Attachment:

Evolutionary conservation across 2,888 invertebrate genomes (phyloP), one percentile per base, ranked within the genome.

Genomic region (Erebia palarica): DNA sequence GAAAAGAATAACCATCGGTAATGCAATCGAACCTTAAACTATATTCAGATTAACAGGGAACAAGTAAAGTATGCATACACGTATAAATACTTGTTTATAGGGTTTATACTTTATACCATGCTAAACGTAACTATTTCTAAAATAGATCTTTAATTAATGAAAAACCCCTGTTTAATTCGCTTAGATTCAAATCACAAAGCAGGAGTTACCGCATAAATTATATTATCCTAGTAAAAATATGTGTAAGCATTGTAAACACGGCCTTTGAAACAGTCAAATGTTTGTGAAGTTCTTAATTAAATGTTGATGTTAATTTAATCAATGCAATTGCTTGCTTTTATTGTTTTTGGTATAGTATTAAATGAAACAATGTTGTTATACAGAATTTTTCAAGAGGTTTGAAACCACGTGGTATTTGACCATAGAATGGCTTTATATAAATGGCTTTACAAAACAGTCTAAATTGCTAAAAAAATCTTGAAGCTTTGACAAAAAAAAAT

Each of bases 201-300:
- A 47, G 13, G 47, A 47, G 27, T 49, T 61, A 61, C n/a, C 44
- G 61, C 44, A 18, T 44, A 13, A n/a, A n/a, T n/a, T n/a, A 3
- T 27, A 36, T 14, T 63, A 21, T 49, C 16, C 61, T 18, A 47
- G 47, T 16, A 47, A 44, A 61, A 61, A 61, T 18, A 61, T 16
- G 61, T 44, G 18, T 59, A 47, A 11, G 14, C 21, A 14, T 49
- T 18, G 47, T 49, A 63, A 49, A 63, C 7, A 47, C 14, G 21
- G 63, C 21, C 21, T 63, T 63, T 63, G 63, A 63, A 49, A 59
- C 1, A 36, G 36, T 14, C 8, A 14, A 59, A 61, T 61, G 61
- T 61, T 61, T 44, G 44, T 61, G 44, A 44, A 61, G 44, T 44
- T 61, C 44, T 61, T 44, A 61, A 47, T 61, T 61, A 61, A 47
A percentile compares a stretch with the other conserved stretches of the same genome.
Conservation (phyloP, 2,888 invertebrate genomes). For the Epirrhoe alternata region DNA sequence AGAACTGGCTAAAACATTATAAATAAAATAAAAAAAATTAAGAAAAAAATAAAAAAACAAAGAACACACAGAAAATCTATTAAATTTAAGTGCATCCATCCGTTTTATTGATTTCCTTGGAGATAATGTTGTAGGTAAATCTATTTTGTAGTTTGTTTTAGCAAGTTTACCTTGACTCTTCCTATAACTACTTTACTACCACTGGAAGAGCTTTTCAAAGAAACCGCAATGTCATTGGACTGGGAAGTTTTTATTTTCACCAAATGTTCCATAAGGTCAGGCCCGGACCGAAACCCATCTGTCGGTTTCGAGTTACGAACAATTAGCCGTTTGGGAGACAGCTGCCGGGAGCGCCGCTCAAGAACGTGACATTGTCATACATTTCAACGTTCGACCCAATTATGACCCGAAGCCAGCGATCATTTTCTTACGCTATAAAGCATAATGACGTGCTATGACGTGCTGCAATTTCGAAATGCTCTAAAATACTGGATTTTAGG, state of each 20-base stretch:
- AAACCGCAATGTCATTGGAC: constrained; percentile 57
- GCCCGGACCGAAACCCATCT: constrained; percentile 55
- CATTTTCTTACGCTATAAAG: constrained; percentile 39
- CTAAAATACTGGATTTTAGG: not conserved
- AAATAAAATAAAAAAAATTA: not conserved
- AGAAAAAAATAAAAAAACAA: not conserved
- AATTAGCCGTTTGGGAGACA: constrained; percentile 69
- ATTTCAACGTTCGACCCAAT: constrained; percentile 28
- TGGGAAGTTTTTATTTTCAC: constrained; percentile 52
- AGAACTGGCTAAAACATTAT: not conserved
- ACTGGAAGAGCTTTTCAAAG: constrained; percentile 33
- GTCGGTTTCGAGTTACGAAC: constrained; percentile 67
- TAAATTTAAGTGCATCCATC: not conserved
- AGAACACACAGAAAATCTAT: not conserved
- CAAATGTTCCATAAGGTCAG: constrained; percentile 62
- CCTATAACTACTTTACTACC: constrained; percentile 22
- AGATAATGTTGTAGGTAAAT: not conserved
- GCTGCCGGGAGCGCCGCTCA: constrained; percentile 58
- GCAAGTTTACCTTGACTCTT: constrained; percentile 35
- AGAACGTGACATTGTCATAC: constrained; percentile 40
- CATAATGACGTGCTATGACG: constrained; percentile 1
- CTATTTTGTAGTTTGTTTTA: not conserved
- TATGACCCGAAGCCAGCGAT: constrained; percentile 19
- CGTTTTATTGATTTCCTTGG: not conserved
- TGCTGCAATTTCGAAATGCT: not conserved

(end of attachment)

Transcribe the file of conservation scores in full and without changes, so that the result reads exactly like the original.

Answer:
Evolutionary conservation across 2,888 invertebrate genomes (phyloP), one percentile per base, ranked within the genome.

Genomic region (Erebia palarica): DNA sequence GAAAAGAATAACCATCGGTAATGCAATCGAACCTTAAACTATATTCAGATTAACAGGGAACAAGTAAAGTATGCATACACGTATAAATACTTGTTTATAGGGTTTATACTTTATACCATGCTAAACGTAACTATTTCTAAAATAGATCTTTAATTAATGAAAAACCCCTGTTTAATTCGCTTAGATTCAAATCACAAAGCAGGAGTTACCGCATAAATTATATTATCCTAGTAAAAATATGTGTAAGCATTGTAAACACGGCCTTTGAAACAGTCAAATGTTTGTGAAGTTCTTAATTAAATGTTGATGTTAATTTAATCAATGCAATTGCTTGCTTTTATTGTTTTTGGTATAGTATTAAATGAAACAATGTTGTTATACAGAATTTTTCAAGAGGTTTGAAACCACGTGGTATTTGACCATAGAATGGCTTTATATAAATGGCTTTACAAAACAGTCTAAATTGCTAAAAAAATCTTGAAGCTTTGACAAAAAAAAAT

Each of bases 201-300:
- A 47, G 13, G 47, A 47, G 27, T 49, T 61, A 61, C n/a, C 44
- G 61, C 44, A 18, T 44, A 13, A n/a, A n/a, T n/a, T n/a, A 3
- T 27, A 36, T 14, T 63, A 21, T 49, C 16, C 61, T 18, A 47
- G 47, T 16, A 47, A 44, A 61, A 61, A 61, T 18, A 61, T 16
- G 61, T 44, G 18, T 59, A 47, A 11, G 14, C 21, A 14, T 49
- T 18, G 47, T 49, A 63, A 49, A 63, C 7, A 47, C 14, G 21
- G 63, C 21, C 21, T 63, T 63, T 63, G 63, A 63, A 49, A 59
- C 1, A 36, G 36, T 14, C 8, A 14, A 59, A 61, T 61, G 61
- T 61, T 61, T 44, G 44, T 61, G 44, A 44, A 61, G 44, T 44
- T 61, C 44, T 61, T 44, A 61, A 47, T 61, T 61, A 61, A 47
A percentile compares a stretch with the other conserved stretches of the same genome.
Conservation (phyloP, 2,888 invertebrate genomes). For the Epirrhoe alternata region DNA sequence AGAACTGGCTAAAACATTATAAATAAAATAAAAAAAATTAAGAAAAAAATAAAAAAACAAAGAACACACAGAAAATCTATTAAATTTAAGTGCATCCATCCGTTTTATTGATTTCCTTGGAGATAATGTTGTAGGTAAATCTATTTTGTAGTTTGTTTTAGCAAGTTTACCTTGACTCTTCCTATAACTACTTTACTACCACTGGAAGAGCTTTTCAAAGAAACCGCAATGTCATTGGACTGGGAAGTTTTTATTTTCACCAAATGTTCCATAAGGTCAGGCCCGGACCGAAACCCATCTGTCGGTTTCGAGTTACGAACAATTAGCCGTTTGGGAGACAGCTGCCGGGAGCGCCGCTCAAGAACGTGACATTGTCATACATTTCAACGTTCGACCCAATTATGACCCGAAGCCAGCGATCATTTTCTTACGCTATAAAGCATAATGACGTGCTATGACGTGCTGCAATTTCGAAATGCTCTAAAATACTGGATTTTAGG, state of each 20-base stretch:
- AAACCGCAATGTCATTGGAC: constrained; percentile 57
- GCCCGGACCGAAACCCATCT: constrained; percentile 55
- CATTTTCTTACGCTATAAAG: constrained; percentile 39
- CTAAAATACTGGATTTTAGG: not conserved
- AAATAAAATAAAAAAAATTA: not conserved
- AGAAAAAAATAAAAAAACAA: not conserved
- AATTAGCCGTTTGGGAGACA: constrained; percentile 69
- ATTTCAACGTTCGACCCAAT: constrained; percentile 28
- TGGGAAGTTTTTATTTTCAC: constrained; percentile 52
- AGAACTGGCTAAAACATTAT: not conserved
- ACTGGAAGAGCTTTTCAAAG: constrained; percentile 33
- GTCGGTTTCGAGTTACGAAC: constrained; percentile 67
- TAAATTTAAGTGCATCCATC: not conserved
- AGAACACACAGAAAATCTAT: not conserved
- CAAATGTTCCATAAGGTCAG: constrained; percentile 62
- CCTATAACTACTTTACTACC: constrained; percentile 22
- AGATAATGTTGTAGGTAAAT: not conserved
- GCTGCCGGGAGCGCCGCTCA: constrained; percentile 58
- GCAAGTTTACCTTGACTCTT: constrained; percentile 35
- AGAACGTGACATTGTCATAC: constrained; percentile 40
- CATAATGACGTGCTATGACG: constrained; percentile 1
- CTATTTTGTAGTTTGTTTTA: not conserved
- TATGACCCGAAGCCAGCGAT: constrained; percentile 19
- CGTTTTATTGATTTCCTTGG: not conserved
- TGCTGCAATTTCGAAATGCT: not conserved